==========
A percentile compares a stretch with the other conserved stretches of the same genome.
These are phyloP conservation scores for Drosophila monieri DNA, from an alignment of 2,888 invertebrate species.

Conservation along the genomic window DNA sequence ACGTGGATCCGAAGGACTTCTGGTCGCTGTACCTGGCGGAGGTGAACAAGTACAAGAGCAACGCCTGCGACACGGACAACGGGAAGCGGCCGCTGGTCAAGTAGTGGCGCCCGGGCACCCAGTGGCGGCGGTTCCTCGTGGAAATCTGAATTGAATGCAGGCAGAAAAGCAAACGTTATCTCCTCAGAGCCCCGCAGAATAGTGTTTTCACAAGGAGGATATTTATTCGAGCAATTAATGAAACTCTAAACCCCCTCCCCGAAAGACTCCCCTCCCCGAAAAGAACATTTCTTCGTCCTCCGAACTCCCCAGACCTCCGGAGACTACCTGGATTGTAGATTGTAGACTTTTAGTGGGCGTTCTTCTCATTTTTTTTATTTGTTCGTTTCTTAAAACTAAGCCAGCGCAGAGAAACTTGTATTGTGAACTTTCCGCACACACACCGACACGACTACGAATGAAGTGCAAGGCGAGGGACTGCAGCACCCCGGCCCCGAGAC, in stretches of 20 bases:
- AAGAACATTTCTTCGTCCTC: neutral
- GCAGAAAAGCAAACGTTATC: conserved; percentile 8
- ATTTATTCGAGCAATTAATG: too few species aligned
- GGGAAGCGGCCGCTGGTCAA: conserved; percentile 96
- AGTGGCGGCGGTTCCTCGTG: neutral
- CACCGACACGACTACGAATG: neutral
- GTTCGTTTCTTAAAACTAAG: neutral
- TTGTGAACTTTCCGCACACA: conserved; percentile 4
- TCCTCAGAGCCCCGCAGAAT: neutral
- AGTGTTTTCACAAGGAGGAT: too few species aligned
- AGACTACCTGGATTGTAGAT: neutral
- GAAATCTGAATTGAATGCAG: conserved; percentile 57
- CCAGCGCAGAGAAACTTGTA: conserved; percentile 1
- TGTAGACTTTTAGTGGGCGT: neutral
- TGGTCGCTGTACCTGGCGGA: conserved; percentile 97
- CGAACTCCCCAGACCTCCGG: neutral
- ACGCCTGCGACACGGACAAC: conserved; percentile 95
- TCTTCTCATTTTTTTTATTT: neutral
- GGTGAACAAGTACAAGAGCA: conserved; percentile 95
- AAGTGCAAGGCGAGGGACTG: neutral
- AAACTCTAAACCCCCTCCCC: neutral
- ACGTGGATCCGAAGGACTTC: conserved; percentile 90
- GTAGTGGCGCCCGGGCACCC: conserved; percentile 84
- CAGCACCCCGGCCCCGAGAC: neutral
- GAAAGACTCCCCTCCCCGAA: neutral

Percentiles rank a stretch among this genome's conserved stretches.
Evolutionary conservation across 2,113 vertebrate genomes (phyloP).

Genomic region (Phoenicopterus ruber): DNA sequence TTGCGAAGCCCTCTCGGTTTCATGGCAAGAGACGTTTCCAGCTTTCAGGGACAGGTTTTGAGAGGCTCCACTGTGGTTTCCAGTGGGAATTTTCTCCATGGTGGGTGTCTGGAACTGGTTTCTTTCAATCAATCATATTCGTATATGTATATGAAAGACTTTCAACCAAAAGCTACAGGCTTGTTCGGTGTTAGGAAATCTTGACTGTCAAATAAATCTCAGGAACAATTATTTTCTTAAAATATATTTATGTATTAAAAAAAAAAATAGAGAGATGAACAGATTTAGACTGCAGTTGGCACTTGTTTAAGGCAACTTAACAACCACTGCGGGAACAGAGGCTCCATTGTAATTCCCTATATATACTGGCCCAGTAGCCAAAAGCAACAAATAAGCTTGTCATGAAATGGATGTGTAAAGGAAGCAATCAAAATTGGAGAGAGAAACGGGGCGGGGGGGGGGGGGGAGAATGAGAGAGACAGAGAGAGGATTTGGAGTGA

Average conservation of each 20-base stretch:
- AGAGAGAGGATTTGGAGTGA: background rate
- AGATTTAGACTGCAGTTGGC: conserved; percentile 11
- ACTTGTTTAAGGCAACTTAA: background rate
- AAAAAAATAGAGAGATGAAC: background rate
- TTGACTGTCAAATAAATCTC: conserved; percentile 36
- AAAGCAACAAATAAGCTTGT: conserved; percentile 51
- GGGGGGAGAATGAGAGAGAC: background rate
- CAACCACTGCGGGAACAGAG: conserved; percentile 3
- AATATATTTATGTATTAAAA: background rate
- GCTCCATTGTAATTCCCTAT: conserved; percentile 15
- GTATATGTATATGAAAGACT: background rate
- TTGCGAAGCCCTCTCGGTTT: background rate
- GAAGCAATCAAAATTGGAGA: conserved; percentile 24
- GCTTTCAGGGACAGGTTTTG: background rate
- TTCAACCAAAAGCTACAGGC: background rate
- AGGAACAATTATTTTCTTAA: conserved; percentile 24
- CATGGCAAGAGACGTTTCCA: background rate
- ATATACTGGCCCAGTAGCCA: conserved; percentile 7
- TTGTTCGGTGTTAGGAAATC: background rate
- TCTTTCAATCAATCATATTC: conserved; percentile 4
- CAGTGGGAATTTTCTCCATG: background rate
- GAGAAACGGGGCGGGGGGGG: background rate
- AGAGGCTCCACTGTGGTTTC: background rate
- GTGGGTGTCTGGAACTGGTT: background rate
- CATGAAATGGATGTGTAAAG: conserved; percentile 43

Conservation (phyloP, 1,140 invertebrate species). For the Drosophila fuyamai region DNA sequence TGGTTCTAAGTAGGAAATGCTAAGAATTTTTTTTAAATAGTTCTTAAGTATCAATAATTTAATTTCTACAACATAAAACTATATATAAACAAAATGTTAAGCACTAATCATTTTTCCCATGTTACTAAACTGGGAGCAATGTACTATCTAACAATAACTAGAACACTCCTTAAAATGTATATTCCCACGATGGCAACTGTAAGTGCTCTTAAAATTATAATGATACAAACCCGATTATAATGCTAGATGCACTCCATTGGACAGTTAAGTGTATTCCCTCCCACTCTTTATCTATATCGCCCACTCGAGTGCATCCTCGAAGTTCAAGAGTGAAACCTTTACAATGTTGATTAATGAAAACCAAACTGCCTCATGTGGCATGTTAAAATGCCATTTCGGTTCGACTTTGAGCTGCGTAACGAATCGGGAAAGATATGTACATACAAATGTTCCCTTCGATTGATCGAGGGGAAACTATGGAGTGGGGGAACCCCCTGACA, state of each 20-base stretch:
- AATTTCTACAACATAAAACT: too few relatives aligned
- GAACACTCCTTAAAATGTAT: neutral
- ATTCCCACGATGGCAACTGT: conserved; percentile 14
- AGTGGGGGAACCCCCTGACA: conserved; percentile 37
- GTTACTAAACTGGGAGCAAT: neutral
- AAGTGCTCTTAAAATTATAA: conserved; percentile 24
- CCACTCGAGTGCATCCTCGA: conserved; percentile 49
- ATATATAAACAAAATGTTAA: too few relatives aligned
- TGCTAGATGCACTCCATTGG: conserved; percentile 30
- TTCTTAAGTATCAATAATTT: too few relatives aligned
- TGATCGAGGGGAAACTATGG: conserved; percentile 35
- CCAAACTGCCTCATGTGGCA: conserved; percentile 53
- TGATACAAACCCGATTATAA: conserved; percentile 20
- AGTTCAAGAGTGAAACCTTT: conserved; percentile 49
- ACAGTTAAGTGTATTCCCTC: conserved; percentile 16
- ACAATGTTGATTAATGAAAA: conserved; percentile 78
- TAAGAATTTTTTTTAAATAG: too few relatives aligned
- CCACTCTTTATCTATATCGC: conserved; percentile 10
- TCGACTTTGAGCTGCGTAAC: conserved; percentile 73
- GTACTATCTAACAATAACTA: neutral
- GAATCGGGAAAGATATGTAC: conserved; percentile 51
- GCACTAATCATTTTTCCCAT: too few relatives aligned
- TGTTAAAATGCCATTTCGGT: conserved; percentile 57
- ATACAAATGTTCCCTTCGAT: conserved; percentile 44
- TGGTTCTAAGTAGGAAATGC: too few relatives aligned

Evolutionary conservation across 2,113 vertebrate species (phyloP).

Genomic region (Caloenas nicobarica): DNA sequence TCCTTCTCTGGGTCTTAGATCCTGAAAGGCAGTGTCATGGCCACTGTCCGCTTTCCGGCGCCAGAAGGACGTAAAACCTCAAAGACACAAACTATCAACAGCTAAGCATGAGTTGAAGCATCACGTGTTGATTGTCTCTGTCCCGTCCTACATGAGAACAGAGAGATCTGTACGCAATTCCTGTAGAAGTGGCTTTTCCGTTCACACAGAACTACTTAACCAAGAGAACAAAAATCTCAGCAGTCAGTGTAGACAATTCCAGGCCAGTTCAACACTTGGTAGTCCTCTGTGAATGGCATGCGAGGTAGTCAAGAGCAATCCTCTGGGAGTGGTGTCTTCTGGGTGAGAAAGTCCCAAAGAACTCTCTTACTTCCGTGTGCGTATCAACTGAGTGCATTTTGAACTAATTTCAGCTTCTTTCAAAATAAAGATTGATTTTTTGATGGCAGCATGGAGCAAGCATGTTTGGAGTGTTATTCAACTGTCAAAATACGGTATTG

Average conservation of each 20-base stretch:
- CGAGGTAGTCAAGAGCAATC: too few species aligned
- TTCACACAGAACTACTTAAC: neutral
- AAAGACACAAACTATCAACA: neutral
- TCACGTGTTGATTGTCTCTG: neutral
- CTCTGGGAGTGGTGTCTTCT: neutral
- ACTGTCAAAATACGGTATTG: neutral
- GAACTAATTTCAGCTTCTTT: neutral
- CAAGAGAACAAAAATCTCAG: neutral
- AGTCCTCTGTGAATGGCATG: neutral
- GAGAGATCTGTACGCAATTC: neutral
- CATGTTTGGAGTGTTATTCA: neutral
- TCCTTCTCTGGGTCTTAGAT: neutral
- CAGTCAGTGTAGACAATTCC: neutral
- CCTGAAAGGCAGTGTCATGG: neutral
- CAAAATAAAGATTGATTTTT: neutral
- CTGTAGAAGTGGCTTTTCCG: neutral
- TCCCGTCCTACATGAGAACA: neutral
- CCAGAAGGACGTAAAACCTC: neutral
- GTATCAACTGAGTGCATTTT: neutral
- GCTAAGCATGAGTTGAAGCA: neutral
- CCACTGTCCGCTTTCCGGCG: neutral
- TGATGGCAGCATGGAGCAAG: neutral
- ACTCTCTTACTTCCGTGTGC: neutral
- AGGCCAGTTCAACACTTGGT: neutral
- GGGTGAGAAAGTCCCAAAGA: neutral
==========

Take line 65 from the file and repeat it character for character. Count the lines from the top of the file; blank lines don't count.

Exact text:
- CCACTCGAGTGCATCCTCGA: conserved; percentile 49